Next stop-Niagara Falls. We had a picnic lunch at Goat Island. Beset by dozens of greedy bees, we must have looked like a novice dance troupe as we ate. Side-stepping, twirling, back-pedeling, all to have a bite without an accompanying buzz. Millie spent most of her time feeding her lunch to the too-plump seagulls. We had a cheesecake feast by the car (company is always a good excuse to make a cheesecake) before heading to Big Water. It began to pour just as we began, so, umbrellas unfurled, we marched toward Horseshoe Falls and the Falls on the American side.

We drive to Nanticoke tonight in order to go to THE GREAT NEW YORK STATE FAIR with my family tomorrow! John, dear my friend, kindly decided to take us this year, as he patiently listens to me tell of its wonders every year around this time. A sculpture made of thousands of pounds of butter! The dancers on Turtle Mound in Indian Village! The glass jars of bulk candy lined up to tempt Johnson children who've saved all summer to buy a pound! The invisible ink, the itching powder, the whoopie cushions, and like magical merchandise! The fudge! The baked potato booth! The rides! The Rainbow Bar continuously replenished with fresh white and chocolate milk! The circus! The horse shows! The exhibits! The.....and it goes on.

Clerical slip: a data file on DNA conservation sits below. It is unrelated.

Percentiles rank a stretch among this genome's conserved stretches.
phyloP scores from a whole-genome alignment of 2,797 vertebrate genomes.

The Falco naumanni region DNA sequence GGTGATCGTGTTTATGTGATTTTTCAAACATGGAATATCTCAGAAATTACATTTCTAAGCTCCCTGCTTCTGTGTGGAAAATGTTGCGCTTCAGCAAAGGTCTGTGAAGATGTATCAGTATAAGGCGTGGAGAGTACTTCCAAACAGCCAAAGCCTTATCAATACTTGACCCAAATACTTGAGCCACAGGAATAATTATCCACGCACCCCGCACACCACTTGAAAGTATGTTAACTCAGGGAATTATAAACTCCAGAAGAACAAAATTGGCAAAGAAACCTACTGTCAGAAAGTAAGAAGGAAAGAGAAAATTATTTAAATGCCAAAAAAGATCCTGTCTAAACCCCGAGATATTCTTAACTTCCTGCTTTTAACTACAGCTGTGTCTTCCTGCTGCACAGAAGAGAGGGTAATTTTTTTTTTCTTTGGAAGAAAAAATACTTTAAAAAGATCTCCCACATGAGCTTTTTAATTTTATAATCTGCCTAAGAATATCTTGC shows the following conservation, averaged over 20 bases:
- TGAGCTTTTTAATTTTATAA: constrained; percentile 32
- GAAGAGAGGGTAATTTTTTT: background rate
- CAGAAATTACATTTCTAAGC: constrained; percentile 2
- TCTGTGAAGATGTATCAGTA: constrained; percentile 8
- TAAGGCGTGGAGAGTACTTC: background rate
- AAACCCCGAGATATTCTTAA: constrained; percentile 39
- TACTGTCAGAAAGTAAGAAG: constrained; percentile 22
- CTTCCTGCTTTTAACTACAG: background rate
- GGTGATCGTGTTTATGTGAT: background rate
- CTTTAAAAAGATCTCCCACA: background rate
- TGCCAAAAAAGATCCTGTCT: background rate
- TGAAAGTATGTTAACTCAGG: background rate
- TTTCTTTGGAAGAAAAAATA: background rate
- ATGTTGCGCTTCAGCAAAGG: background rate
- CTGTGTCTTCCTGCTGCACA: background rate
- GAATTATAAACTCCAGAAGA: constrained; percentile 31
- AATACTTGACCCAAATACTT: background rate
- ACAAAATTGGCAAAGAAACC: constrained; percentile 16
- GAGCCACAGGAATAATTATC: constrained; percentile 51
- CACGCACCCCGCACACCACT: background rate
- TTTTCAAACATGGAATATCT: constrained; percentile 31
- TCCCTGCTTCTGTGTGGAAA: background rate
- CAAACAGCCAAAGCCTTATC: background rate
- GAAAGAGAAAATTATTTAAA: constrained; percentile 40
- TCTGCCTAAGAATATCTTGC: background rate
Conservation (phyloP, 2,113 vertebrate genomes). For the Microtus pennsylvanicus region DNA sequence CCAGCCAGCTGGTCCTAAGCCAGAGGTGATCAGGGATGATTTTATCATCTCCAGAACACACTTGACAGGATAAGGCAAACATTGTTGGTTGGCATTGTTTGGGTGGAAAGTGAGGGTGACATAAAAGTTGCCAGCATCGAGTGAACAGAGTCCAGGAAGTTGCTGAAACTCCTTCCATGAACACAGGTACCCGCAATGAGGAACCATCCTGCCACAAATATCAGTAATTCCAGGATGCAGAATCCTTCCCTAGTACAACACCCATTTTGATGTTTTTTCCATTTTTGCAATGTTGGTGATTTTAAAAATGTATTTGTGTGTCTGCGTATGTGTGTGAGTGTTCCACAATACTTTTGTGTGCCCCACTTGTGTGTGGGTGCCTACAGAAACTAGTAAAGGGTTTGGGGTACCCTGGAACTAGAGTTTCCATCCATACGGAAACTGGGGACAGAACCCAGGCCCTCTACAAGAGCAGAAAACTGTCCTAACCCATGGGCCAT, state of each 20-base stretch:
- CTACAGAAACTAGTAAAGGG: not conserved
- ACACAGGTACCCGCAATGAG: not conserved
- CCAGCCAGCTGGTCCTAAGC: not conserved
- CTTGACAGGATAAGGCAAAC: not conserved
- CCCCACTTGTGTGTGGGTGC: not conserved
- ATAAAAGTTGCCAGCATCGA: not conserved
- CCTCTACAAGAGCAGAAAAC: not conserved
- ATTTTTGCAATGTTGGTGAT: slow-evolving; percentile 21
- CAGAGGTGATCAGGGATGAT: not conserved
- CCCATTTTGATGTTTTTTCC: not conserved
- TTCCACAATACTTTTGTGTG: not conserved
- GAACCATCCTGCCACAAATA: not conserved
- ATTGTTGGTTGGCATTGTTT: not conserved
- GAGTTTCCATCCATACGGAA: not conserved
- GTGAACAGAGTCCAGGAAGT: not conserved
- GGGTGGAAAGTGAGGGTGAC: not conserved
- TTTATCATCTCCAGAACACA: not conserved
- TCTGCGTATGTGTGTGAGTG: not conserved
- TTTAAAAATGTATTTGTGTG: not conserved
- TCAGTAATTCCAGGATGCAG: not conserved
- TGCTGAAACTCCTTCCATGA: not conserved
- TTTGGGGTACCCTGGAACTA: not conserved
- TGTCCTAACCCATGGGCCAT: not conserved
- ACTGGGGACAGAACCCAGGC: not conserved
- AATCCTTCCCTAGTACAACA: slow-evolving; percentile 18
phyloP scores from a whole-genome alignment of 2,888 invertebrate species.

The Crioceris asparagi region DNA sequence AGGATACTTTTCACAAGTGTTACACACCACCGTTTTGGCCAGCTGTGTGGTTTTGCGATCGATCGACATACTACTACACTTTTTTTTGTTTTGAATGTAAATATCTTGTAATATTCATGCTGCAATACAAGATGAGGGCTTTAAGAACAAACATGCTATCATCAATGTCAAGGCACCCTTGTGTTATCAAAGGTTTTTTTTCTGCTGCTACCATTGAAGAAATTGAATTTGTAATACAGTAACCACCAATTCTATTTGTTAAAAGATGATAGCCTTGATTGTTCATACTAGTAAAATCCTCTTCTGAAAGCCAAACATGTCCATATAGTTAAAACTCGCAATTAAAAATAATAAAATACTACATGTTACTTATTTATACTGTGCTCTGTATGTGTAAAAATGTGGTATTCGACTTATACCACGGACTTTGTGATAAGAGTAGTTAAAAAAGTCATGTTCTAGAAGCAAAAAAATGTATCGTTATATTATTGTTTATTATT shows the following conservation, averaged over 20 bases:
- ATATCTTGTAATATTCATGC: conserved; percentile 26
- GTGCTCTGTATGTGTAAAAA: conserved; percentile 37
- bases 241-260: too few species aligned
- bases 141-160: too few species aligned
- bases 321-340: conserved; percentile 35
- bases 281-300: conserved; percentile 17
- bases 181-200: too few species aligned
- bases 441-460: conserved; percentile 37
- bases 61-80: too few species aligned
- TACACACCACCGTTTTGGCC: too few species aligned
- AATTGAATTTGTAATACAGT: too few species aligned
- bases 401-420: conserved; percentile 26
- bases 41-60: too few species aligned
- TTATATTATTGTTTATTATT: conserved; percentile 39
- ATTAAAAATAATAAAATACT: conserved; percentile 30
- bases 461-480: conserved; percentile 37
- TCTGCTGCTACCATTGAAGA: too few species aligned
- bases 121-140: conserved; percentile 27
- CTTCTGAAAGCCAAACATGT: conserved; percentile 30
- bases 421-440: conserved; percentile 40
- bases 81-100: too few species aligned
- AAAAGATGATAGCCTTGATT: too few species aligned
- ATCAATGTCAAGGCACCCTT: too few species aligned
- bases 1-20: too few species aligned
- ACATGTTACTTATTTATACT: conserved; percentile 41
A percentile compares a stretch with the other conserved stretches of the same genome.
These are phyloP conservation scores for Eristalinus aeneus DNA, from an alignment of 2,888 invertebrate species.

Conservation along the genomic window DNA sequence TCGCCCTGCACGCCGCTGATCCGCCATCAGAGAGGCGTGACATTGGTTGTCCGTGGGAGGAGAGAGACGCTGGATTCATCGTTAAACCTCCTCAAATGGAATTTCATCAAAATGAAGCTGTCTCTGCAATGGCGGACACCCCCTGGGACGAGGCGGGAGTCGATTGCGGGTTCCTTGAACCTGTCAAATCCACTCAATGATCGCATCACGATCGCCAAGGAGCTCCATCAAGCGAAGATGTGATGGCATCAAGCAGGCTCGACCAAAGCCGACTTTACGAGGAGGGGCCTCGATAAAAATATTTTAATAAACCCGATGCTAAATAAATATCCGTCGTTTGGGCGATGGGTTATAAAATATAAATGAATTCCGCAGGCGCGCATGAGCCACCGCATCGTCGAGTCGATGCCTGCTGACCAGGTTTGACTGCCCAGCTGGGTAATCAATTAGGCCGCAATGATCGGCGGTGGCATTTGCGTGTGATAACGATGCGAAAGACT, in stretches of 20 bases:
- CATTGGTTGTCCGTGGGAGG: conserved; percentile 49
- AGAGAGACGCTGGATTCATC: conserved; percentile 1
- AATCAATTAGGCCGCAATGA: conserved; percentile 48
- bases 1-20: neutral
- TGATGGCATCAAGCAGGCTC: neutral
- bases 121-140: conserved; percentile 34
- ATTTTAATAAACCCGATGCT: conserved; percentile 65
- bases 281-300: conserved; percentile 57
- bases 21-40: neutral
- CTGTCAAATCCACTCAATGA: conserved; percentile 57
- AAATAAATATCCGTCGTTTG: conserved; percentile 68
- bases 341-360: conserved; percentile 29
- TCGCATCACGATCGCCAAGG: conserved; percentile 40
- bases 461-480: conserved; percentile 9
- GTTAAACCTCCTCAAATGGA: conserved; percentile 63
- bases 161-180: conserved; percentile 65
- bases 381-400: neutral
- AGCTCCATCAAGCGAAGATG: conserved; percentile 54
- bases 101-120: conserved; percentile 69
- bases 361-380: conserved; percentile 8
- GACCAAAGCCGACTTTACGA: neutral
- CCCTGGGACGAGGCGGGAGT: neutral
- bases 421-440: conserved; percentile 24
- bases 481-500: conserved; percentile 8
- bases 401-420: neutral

(I should explain my excitement, which some may see as unwarranted. Every year, my mother and father would pack us seven children into whatever rickety station wagon we were driving at the time, along with a few gallons of punch, Adirondack soda, and an assortment of bologna, tuna fish, and egg salad sandwiches to head on our yearly vacation to The Great New York State Fair. The hour-long drive was, more often than not, fraught with mechanical peril, and we spent our fair share of summers broken down on the side of the highway, stewing as precious vacation minutes were wasted in waiting. We didn't go many places when I was younger, so all my vacation memories shine brightly with the rosy glow of nostalgia. And, believe me, after a summer spent weeding our monster garden and haying in the heat of summer, the State Fair truly was a Thing to Anticipate.)

If the garden doesn't croak in our absence, I'll spend next week canning dill pickles, dill zucchini relish, and, once tomatoes overwhelm us, sauce and tomatoes. Hold me to these words.